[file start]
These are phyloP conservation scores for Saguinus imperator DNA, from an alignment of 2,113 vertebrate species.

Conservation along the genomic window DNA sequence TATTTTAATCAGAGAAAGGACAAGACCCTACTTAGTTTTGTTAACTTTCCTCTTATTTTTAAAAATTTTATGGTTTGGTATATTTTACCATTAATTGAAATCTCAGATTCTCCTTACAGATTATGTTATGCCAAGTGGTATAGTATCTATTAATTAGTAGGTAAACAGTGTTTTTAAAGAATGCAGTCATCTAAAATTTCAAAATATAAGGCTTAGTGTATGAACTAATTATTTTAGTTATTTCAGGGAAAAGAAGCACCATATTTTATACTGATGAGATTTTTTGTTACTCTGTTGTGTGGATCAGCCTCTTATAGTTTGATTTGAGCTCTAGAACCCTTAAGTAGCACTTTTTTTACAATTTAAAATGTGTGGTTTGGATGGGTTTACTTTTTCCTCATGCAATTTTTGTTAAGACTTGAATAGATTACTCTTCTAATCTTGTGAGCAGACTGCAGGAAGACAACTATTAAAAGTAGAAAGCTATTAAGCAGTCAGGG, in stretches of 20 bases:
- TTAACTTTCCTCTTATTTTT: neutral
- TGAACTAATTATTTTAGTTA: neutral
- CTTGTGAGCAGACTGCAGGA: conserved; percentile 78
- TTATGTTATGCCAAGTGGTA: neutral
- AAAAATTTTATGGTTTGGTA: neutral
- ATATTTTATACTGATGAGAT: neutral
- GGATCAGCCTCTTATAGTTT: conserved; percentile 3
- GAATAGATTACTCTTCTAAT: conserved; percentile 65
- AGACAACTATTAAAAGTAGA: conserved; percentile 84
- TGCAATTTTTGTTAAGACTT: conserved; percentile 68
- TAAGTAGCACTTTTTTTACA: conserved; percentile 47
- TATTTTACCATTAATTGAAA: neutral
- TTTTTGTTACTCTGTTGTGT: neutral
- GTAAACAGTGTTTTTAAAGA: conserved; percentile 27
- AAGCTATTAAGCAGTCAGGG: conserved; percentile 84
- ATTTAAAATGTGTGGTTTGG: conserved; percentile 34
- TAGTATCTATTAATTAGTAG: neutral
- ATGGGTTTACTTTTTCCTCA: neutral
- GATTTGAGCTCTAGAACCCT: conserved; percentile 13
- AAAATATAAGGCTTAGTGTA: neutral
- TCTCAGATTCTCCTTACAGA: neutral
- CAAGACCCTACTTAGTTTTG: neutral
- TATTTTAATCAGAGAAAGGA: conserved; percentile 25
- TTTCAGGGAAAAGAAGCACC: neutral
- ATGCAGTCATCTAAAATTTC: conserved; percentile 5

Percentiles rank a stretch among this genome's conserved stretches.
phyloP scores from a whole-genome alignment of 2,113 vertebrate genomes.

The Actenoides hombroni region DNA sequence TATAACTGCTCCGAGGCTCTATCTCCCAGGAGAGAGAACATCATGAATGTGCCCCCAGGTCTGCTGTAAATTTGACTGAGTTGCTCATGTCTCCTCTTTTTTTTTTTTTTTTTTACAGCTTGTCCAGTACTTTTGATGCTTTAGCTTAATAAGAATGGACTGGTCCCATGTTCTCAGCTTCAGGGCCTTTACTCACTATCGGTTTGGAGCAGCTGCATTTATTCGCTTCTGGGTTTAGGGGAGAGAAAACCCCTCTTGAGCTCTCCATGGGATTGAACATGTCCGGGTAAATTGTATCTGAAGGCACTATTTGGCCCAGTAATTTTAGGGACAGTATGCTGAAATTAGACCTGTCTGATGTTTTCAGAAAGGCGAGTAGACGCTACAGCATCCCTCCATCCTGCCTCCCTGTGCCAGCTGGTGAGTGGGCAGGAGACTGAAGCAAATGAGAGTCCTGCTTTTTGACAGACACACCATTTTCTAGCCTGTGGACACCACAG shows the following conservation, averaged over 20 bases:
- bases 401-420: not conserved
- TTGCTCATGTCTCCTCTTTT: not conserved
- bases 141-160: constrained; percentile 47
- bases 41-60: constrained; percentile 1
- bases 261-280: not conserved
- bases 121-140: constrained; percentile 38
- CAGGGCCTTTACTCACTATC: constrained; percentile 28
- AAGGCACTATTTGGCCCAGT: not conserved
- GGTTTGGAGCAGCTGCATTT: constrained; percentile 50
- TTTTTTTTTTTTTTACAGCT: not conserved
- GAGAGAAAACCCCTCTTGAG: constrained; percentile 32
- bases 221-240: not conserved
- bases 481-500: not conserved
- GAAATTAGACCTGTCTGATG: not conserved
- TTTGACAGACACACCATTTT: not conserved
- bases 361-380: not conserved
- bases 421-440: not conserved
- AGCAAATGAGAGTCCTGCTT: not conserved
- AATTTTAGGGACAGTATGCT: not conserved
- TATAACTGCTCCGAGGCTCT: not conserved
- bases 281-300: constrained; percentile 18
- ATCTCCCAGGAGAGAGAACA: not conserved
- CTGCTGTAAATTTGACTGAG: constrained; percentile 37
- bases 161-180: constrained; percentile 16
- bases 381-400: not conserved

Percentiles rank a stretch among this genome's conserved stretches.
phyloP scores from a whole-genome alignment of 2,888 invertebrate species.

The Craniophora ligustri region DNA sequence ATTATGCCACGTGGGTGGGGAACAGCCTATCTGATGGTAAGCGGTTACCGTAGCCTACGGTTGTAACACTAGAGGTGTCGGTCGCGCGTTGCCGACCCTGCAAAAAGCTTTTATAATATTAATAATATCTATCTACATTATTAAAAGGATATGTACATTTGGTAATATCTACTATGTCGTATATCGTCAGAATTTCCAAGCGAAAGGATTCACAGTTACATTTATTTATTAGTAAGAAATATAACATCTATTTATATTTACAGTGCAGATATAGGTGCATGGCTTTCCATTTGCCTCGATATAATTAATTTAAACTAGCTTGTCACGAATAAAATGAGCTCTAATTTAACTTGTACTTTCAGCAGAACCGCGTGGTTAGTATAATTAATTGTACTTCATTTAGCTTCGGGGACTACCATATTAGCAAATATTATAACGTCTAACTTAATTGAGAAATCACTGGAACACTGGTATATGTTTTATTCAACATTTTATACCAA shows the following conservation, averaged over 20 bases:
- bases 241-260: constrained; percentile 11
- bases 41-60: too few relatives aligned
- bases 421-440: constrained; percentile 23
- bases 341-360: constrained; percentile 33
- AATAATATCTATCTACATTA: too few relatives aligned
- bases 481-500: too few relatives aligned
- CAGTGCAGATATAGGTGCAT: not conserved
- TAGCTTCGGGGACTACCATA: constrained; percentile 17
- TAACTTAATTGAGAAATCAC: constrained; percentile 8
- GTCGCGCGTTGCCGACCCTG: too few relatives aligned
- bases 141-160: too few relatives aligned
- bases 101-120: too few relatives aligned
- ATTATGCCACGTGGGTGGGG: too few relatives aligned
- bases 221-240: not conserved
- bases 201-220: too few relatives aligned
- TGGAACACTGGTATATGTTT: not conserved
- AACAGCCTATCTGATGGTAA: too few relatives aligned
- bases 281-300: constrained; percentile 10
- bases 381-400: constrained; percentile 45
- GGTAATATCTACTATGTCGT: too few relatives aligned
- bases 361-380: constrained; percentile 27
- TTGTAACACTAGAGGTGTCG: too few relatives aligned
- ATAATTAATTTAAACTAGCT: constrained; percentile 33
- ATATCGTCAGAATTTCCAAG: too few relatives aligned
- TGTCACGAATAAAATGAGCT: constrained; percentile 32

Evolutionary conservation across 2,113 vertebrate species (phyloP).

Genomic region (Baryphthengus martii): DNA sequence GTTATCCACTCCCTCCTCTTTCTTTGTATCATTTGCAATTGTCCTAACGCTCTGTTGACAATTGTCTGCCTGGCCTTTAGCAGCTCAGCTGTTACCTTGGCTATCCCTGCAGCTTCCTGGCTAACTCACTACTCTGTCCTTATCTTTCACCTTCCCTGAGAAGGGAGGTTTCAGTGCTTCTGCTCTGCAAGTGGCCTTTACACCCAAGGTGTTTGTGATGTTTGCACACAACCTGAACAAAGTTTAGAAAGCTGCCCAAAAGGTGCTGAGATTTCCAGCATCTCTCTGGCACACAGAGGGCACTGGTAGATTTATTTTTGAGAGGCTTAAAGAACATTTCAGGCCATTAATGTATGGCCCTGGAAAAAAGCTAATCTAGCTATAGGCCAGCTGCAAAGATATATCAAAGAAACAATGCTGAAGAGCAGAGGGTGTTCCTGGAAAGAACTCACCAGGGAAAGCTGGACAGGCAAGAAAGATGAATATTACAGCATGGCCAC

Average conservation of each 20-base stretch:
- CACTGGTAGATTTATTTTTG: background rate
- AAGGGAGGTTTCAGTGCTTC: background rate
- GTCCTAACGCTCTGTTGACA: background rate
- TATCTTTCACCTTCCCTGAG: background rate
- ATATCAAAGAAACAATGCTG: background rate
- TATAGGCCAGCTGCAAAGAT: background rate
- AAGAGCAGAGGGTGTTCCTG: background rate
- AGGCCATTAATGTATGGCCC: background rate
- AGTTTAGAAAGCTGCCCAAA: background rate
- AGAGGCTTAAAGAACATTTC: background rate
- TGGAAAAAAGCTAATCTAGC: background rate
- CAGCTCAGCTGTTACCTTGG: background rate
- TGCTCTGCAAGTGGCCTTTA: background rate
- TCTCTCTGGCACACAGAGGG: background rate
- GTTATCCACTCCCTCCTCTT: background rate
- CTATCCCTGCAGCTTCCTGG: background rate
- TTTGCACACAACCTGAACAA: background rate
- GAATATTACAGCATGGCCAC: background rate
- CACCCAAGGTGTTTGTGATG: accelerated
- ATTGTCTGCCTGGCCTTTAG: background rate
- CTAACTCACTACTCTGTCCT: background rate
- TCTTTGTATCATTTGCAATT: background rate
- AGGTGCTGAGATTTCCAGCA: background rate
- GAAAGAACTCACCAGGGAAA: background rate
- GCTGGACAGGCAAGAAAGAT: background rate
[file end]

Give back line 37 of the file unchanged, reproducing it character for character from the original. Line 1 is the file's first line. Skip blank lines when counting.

- CAGGGCCTTTACTCACTATC: constrained; percentile 28